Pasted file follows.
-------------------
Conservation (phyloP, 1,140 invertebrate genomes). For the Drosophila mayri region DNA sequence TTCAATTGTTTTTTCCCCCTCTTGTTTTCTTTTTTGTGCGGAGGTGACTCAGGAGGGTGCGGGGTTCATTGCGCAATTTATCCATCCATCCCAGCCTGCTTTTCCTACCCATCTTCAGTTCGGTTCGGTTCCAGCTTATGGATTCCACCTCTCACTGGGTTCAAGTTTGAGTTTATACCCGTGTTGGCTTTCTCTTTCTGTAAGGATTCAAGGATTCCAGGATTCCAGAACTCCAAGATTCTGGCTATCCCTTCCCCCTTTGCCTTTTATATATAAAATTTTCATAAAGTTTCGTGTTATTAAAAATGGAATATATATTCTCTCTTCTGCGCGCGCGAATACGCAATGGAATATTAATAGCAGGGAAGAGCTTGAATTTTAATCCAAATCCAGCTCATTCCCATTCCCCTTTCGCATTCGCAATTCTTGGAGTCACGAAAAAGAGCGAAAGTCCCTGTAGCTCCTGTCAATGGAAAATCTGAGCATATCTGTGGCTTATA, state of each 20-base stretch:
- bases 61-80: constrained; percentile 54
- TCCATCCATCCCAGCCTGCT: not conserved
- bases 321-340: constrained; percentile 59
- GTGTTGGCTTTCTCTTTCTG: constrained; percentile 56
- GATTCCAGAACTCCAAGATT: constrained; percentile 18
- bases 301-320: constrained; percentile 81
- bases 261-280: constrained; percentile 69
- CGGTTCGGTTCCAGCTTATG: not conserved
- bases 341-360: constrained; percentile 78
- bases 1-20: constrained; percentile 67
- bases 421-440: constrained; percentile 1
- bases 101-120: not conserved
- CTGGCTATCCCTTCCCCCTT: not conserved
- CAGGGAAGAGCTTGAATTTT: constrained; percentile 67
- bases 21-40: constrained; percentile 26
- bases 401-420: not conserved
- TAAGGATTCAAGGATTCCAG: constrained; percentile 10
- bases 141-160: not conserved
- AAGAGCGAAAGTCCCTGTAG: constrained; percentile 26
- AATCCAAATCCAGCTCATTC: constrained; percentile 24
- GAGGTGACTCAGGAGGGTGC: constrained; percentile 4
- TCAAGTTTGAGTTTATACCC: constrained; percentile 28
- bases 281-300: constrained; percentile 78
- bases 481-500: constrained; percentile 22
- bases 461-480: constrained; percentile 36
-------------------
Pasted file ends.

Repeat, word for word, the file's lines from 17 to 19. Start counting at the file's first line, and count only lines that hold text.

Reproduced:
- bases 401-420: not conserved
- TAAGGATTCAAGGATTCCAG: constrained; percentile 10
- bases 141-160: not conserved